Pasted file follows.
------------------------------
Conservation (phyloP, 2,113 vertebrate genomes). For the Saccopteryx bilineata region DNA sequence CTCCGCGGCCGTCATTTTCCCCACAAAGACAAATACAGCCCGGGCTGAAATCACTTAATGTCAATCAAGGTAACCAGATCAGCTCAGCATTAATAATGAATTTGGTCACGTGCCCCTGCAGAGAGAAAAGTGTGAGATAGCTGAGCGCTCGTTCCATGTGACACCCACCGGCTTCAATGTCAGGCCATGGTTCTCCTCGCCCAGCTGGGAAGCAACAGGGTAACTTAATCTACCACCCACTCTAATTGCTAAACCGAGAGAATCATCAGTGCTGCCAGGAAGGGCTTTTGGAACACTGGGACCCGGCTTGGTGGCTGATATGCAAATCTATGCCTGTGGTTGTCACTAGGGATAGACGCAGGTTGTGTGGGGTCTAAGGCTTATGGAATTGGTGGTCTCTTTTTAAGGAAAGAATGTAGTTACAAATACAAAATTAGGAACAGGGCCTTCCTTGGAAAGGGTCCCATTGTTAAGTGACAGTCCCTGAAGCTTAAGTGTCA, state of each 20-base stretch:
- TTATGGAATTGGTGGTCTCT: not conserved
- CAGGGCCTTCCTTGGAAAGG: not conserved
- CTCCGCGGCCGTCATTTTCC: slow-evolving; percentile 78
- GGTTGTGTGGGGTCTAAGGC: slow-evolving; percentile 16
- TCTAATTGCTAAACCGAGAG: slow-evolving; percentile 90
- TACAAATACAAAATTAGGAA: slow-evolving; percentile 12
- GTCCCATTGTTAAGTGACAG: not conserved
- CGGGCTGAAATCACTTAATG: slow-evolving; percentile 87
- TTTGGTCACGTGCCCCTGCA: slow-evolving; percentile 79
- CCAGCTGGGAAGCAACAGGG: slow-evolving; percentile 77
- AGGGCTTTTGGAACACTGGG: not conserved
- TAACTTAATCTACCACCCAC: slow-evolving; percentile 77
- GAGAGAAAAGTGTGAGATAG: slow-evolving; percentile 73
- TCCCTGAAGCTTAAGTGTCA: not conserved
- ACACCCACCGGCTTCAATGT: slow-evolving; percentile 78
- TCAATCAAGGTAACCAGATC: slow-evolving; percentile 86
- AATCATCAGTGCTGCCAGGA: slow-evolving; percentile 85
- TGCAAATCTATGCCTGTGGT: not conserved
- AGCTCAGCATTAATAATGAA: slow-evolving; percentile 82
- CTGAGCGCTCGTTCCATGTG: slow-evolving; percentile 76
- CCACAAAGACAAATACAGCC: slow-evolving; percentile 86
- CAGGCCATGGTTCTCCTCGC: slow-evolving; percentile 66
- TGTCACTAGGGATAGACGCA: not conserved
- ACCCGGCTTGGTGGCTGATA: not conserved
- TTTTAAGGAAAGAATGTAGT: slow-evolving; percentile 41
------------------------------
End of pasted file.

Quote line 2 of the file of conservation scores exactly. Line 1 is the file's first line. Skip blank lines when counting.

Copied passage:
- TTATGGAATTGGTGGTCTCT: not conserved